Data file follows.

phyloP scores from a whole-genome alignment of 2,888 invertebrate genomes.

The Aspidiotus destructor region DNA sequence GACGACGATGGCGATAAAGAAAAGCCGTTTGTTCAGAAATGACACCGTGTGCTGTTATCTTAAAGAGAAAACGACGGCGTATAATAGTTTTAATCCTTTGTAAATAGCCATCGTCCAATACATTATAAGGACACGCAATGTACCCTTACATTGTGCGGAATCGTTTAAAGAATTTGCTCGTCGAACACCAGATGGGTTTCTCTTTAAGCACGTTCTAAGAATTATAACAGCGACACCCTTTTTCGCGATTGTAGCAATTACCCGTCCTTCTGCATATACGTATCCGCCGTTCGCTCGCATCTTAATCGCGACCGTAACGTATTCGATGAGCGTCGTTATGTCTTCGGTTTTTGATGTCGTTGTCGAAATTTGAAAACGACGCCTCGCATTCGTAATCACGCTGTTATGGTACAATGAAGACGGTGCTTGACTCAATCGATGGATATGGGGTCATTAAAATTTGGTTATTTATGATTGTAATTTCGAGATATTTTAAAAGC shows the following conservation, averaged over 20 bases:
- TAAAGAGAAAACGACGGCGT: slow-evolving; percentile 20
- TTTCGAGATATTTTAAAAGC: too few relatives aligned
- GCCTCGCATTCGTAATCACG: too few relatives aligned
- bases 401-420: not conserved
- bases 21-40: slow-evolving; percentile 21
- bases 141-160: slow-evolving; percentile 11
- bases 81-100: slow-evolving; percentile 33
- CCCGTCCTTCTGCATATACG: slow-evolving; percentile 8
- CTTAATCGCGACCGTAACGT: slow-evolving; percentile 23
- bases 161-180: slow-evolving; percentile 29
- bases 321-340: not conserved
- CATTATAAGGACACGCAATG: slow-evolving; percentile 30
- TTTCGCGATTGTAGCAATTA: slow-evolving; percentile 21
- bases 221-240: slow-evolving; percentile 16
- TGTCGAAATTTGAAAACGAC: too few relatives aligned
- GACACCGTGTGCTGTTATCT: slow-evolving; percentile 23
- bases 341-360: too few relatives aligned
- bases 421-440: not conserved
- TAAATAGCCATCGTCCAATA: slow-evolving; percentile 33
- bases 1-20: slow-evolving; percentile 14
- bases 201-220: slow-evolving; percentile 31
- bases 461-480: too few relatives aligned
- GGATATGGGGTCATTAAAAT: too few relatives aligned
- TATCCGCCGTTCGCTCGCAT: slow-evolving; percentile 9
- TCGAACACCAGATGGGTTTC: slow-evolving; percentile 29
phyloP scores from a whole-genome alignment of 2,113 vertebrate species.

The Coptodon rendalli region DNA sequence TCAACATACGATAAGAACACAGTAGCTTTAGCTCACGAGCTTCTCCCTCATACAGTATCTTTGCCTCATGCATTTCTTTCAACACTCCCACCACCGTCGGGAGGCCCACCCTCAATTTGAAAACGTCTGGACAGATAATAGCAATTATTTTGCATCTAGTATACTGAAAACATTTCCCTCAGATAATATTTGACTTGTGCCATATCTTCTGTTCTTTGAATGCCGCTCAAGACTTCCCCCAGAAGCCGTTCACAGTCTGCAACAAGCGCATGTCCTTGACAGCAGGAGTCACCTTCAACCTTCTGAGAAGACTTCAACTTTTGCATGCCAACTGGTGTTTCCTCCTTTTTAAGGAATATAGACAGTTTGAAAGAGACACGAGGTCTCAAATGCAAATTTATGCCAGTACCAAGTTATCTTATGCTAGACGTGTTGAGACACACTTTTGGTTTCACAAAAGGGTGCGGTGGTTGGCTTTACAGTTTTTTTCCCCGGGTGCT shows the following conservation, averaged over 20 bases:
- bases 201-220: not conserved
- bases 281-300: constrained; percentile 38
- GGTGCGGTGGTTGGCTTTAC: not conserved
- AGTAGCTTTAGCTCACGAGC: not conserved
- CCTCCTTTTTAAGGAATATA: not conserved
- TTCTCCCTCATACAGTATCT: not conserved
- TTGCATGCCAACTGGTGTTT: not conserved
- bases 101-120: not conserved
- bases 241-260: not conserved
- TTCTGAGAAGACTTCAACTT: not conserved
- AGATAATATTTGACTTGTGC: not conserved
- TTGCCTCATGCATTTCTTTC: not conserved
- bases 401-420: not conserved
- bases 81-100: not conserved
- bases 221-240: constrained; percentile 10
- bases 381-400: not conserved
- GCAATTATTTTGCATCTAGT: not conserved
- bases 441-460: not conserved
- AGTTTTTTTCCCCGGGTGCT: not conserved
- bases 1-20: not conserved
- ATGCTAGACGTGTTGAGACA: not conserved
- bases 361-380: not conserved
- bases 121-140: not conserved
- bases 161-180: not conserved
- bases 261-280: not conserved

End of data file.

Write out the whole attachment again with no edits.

phyloP scores from a whole-genome alignment of 2,888 invertebrate genomes.

The Aspidiotus destructor region DNA sequence GACGACGATGGCGATAAAGAAAAGCCGTTTGTTCAGAAATGACACCGTGTGCTGTTATCTTAAAGAGAAAACGACGGCGTATAATAGTTTTAATCCTTTGTAAATAGCCATCGTCCAATACATTATAAGGACACGCAATGTACCCTTACATTGTGCGGAATCGTTTAAAGAATTTGCTCGTCGAACACCAGATGGGTTTCTCTTTAAGCACGTTCTAAGAATTATAACAGCGACACCCTTTTTCGCGATTGTAGCAATTACCCGTCCTTCTGCATATACGTATCCGCCGTTCGCTCGCATCTTAATCGCGACCGTAACGTATTCGATGAGCGTCGTTATGTCTTCGGTTTTTGATGTCGTTGTCGAAATTTGAAAACGACGCCTCGCATTCGTAATCACGCTGTTATGGTACAATGAAGACGGTGCTTGACTCAATCGATGGATATGGGGTCATTAAAATTTGGTTATTTATGATTGTAATTTCGAGATATTTTAAAAGC shows the following conservation, averaged over 20 bases:
- TAAAGAGAAAACGACGGCGT: slow-evolving; percentile 20
- TTTCGAGATATTTTAAAAGC: too few relatives aligned
- GCCTCGCATTCGTAATCACG: too few relatives aligned
- bases 401-420: not conserved
- bases 21-40: slow-evolving; percentile 21
- bases 141-160: slow-evolving; percentile 11
- bases 81-100: slow-evolving; percentile 33
- CCCGTCCTTCTGCATATACG: slow-evolving; percentile 8
- CTTAATCGCGACCGTAACGT: slow-evolving; percentile 23
- bases 161-180: slow-evolving; percentile 29
- bases 321-340: not conserved
- CATTATAAGGACACGCAATG: slow-evolving; percentile 30
- TTTCGCGATTGTAGCAATTA: slow-evolving; percentile 21
- bases 221-240: slow-evolving; percentile 16
- TGTCGAAATTTGAAAACGAC: too few relatives aligned
- GACACCGTGTGCTGTTATCT: slow-evolving; percentile 23
- bases 341-360: too few relatives aligned
- bases 421-440: not conserved
- TAAATAGCCATCGTCCAATA: slow-evolving; percentile 33
- bases 1-20: slow-evolving; percentile 14
- bases 201-220: slow-evolving; percentile 31
- bases 461-480: too few relatives aligned
- GGATATGGGGTCATTAAAAT: too few relatives aligned
- TATCCGCCGTTCGCTCGCAT: slow-evolving; percentile 9
- TCGAACACCAGATGGGTTTC: slow-evolving; percentile 29
phyloP scores from a whole-genome alignment of 2,113 vertebrate species.

The Coptodon rendalli region DNA sequence TCAACATACGATAAGAACACAGTAGCTTTAGCTCACGAGCTTCTCCCTCATACAGTATCTTTGCCTCATGCATTTCTTTCAACACTCCCACCACCGTCGGGAGGCCCACCCTCAATTTGAAAACGTCTGGACAGATAATAGCAATTATTTTGCATCTAGTATACTGAAAACATTTCCCTCAGATAATATTTGACTTGTGCCATATCTTCTGTTCTTTGAATGCCGCTCAAGACTTCCCCCAGAAGCCGTTCACAGTCTGCAACAAGCGCATGTCCTTGACAGCAGGAGTCACCTTCAACCTTCTGAGAAGACTTCAACTTTTGCATGCCAACTGGTGTTTCCTCCTTTTTAAGGAATATAGACAGTTTGAAAGAGACACGAGGTCTCAAATGCAAATTTATGCCAGTACCAAGTTATCTTATGCTAGACGTGTTGAGACACACTTTTGGTTTCACAAAAGGGTGCGGTGGTTGGCTTTACAGTTTTTTTCCCCGGGTGCT shows the following conservation, averaged over 20 bases:
- bases 201-220: not conserved
- bases 281-300: constrained; percentile 38
- GGTGCGGTGGTTGGCTTTAC: not conserved
- AGTAGCTTTAGCTCACGAGC: not conserved
- CCTCCTTTTTAAGGAATATA: not conserved
- TTCTCCCTCATACAGTATCT: not conserved
- TTGCATGCCAACTGGTGTTT: not conserved
- bases 101-120: not conserved
- bases 241-260: not conserved
- TTCTGAGAAGACTTCAACTT: not conserved
- AGATAATATTTGACTTGTGC: not conserved
- TTGCCTCATGCATTTCTTTC: not conserved
- bases 401-420: not conserved
- bases 81-100: not conserved
- bases 221-240: constrained; percentile 10
- bases 381-400: not conserved
- GCAATTATTTTGCATCTAGT: not conserved
- bases 441-460: not conserved
- AGTTTTTTTCCCCGGGTGCT: not conserved
- bases 1-20: not conserved
- ATGCTAGACGTGTTGAGACA: not conserved
- bases 361-380: not conserved
- bases 121-140: not conserved
- bases 161-180: not conserved
- bases 261-280: not conserved